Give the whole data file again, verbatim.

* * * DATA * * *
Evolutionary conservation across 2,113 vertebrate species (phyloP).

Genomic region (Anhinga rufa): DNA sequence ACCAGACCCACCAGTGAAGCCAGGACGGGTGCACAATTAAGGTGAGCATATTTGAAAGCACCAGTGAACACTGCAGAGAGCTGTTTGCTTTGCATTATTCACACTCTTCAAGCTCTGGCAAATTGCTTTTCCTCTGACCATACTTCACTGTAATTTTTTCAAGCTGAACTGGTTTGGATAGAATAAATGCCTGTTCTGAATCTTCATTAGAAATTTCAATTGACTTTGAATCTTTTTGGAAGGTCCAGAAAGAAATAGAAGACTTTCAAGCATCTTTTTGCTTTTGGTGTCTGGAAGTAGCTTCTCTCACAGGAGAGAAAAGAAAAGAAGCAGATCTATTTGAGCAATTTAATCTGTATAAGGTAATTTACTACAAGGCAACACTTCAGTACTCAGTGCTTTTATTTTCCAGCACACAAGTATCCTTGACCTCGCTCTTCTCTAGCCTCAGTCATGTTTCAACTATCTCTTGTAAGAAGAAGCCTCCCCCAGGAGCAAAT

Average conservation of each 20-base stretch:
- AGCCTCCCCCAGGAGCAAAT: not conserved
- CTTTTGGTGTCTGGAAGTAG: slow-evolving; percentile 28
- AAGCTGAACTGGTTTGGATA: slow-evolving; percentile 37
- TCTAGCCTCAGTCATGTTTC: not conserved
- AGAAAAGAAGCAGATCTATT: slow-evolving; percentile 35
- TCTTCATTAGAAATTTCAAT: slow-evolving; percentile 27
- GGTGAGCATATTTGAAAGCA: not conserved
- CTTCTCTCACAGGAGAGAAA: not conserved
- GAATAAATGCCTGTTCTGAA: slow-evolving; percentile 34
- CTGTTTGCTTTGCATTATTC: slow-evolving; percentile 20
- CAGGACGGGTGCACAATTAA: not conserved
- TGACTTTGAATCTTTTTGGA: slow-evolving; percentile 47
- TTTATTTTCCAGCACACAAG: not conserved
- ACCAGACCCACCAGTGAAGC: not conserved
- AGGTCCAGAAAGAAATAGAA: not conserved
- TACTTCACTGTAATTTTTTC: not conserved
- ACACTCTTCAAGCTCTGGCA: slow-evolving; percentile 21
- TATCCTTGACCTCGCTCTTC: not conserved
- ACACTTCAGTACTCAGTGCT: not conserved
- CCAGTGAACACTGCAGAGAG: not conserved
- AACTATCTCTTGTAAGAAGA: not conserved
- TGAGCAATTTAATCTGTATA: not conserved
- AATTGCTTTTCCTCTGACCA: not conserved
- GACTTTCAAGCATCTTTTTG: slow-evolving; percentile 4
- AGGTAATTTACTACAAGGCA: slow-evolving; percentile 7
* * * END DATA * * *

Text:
Evolutionary conservation across 2,113 vertebrate species (phyloP).

Genomic region (Anhinga rufa): DNA sequence ACCAGACCCACCAGTGAAGCCAGGACGGGTGCACAATTAAGGTGAGCATATTTGAAAGCACCAGTGAACACTGCAGAGAGCTGTTTGCTTTGCATTATTCACACTCTTCAAGCTCTGGCAAATTGCTTTTCCTCTGACCATACTTCACTGTAATTTTTTCAAGCTGAACTGGTTTGGATAGAATAAATGCCTGTTCTGAATCTTCATTAGAAATTTCAATTGACTTTGAATCTTTTTGGAAGGTCCAGAAAGAAATAGAAGACTTTCAAGCATCTTTTTGCTTTTGGTGTCTGGAAGTAGCTTCTCTCACAGGAGAGAAAAGAAAAGAAGCAGATCTATTTGAGCAATTTAATCTGTATAAGGTAATTTACTACAAGGCAACACTTCAGTACTCAGTGCTTTTATTTTCCAGCACACAAGTATCCTTGACCTCGCTCTTCTCTAGCCTCAGTCATGTTTCAACTATCTCTTGTAAGAAGAAGCCTCCCCCAGGAGCAAAT

Average conservation of each 20-base stretch:
- AGCCTCCCCCAGGAGCAAAT: not conserved
- CTTTTGGTGTCTGGAAGTAG: slow-evolving; percentile 28
- AAGCTGAACTGGTTTGGATA: slow-evolving; percentile 37
- TCTAGCCTCAGTCATGTTTC: not conserved
- AGAAAAGAAGCAGATCTATT: slow-evolving; percentile 35
- TCTTCATTAGAAATTTCAAT: slow-evolving; percentile 27
- GGTGAGCATATTTGAAAGCA: not conserved
- CTTCTCTCACAGGAGAGAAA: not conserved
- GAATAAATGCCTGTTCTGAA: slow-evolving; percentile 34
- CTGTTTGCTTTGCATTATTC: slow-evolving; percentile 20
- CAGGACGGGTGCACAATTAA: not conserved
- TGACTTTGAATCTTTTTGGA: slow-evolving; percentile 47
- TTTATTTTCCAGCACACAAG: not conserved
- ACCAGACCCACCAGTGAAGC: not conserved
- AGGTCCAGAAAGAAATAGAA: not conserved
- TACTTCACTGTAATTTTTTC: not conserved
- ACACTCTTCAAGCTCTGGCA: slow-evolving; percentile 21
- TATCCTTGACCTCGCTCTTC: not conserved
- ACACTTCAGTACTCAGTGCT: not conserved
- CCAGTGAACACTGCAGAGAG: not conserved
- AACTATCTCTTGTAAGAAGA: not conserved
- TGAGCAATTTAATCTGTATA: not conserved
- AATTGCTTTTCCTCTGACCA: not conserved
- GACTTTCAAGCATCTTTTTG: slow-evolving; percentile 4
- AGGTAATTTACTACAAGGCA: slow-evolving; percentile 7